New “certification” will decrease access to life-saving medical care


Dear AAPS Members and Friends:

I’m writing to encourage you to add your name, alongside mine, to a crucial petition opposing the creation of new and unnecessary subspecialty certifications in Mohs surgery and dermatologic oncology.  Patients’ access to life-saving medical care will decrease if this plan to benefit a few special interests is adopted.  It must be stopped!

Please visit to add your name to the petition, and encourage your friends and colleagues to do so as well. Both physicians AND patients are encouraged to sign this important petition.

This is a turf battle to eliminate competition and potentially prohibit dermatologists from performing excisions for skin cancer without obtaining new certification at excessive cost. We cannot allow certification boards to further entrench onerous and counterproductive requirements at a time when physicians are finally gaining ground in the battle to stop Maintenance of Certification and when it is increasingly difficult for patients to find physicians.

Thank you for taking action TODAY!

Melinda J. Woofter, MD
President, AAPS

P.S.  Please click here for a flyer you can print out for patients, and copied below, you will find an alert sent by the American Society for Mohs Surgery with more information about this important topic.


Subject: IMPORTANT PETITION NOTIFICATION – Micrographic Surgery Sub-specialty Certification

May 20, 2016

Dear Members and Friends of the ASMS:

The unity of our great Dermatology specialty is at risk. Your abilities and skills as a dermatologist are going to be questioned and insurers will try to restrict patients’ access to care with you. I need your help.

As you may be aware, the American Board of Dermatology has unilaterally decided to create a certifying examination for the ACGME [Mohs] Micrographic Surgery and Dermatologic Oncology (MSDO) Fellowship, without input from the AAD. Our Immediate Past President, Dr. James Schiro, had introduced resolutions the past two years through the Advisory Board to the AAD Board of Directors, requesting that the general AAD membership be apprised of the issue, with respect to the pros and cons, eligibility, and specifics of exam development. It also is important to poll the AAD membership for consensus before moving toward MSDO subspecialty certification, as it can have a negative impact on patient access to dermatologists without the subspecialty designation. No action has been taken by the AAD Board of Directors so far.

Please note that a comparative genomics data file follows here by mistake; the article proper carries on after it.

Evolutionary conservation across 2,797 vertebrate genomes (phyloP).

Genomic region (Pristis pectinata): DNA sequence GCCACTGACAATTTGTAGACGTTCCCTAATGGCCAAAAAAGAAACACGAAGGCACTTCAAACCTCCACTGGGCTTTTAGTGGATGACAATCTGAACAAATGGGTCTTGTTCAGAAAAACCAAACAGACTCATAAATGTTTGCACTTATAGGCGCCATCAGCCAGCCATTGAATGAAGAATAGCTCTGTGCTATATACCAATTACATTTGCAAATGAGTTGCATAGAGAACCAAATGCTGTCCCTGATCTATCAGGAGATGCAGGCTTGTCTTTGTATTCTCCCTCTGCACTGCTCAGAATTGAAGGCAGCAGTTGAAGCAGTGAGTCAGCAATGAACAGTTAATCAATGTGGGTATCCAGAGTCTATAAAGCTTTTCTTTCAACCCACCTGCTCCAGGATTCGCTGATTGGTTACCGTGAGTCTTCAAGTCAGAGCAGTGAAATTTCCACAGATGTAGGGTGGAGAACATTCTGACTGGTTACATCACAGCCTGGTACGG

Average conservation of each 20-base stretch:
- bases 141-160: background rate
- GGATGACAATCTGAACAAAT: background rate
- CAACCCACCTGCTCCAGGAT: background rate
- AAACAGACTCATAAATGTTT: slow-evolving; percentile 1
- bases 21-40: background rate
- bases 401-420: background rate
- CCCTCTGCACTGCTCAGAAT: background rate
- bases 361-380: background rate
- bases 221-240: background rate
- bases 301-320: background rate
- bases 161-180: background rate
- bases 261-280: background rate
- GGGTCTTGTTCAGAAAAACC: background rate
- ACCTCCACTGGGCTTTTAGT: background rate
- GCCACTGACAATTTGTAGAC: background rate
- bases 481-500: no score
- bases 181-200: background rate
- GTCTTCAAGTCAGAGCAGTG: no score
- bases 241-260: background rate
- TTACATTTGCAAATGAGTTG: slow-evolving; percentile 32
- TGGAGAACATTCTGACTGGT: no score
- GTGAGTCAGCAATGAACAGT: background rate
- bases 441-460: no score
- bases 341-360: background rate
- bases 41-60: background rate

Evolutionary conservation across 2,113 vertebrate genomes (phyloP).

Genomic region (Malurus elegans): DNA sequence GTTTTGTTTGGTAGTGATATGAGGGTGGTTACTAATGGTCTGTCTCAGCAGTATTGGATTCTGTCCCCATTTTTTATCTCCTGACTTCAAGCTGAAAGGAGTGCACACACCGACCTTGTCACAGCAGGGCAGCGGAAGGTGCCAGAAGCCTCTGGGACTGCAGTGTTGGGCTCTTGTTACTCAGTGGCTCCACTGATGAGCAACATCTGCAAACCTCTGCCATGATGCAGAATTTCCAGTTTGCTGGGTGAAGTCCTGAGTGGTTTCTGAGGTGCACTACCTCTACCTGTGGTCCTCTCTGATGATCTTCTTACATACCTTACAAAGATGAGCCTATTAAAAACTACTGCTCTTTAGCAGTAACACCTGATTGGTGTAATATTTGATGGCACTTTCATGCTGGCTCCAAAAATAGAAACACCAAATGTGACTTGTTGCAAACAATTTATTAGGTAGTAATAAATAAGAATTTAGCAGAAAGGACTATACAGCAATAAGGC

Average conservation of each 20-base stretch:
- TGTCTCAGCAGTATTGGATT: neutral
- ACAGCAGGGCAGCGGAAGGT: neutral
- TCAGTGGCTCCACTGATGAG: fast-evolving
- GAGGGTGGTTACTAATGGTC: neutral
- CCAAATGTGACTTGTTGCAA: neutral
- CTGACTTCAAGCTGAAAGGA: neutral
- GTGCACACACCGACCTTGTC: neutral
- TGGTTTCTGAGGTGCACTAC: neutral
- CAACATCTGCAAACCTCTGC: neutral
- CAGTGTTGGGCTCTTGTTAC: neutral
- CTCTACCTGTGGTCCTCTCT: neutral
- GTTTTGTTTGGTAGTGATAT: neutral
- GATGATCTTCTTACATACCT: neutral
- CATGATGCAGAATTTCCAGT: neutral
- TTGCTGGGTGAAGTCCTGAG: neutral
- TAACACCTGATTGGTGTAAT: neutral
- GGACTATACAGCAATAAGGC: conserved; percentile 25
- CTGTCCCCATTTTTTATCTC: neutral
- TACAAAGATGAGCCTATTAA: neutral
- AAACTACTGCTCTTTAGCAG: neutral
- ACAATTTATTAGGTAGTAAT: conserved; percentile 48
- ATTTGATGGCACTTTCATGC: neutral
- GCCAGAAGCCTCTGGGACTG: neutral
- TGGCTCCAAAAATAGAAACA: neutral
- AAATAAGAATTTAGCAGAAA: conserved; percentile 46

After careful consideration and much deliberation, the ASMS Board of Directors has agreed that we need to sound the alarm to all of our colleagues in Dermatology. A petition has been developed, with academic dermatologist Dr. George Elgart and Dr. Schiro as the initial signers. The petition outlines grave concerns that subspecialty certification for Mohs surgery and Dermatologic Oncology will fracture our specialty in a time when unity is needed among all dermatologists. This trend toward subspecialty certification also will affect Cosmetic Dermatology and further divide our specialty. I strongly encourage you to read the petition and give your support to keeping unity in the house of Dermatology.

We have well over 1000 members in our Society. If each one of us signs this petition, and asks our colleagues to also read and sign it, we will be able to send a very powerful message to the ABD and AAD Boards of Directors: that we are committed to unity in Dermatology and ensuring the best access to care for all skin cancer patients.

Please take time to review the petition at: American Board of Dermatology: Stop Board Certification in Mohs and Dermatologic Oncology.

If it resonates with you, sign it and then pass this information on to your friends and colleagues. If you have questions, please reach out to me or any of our Board members.

Your active participation is vital to the future of Dermatology.

Respectfully yours,

John Q. Binhlam, M.D., FAAD
President, American Society for Mohs Surgery

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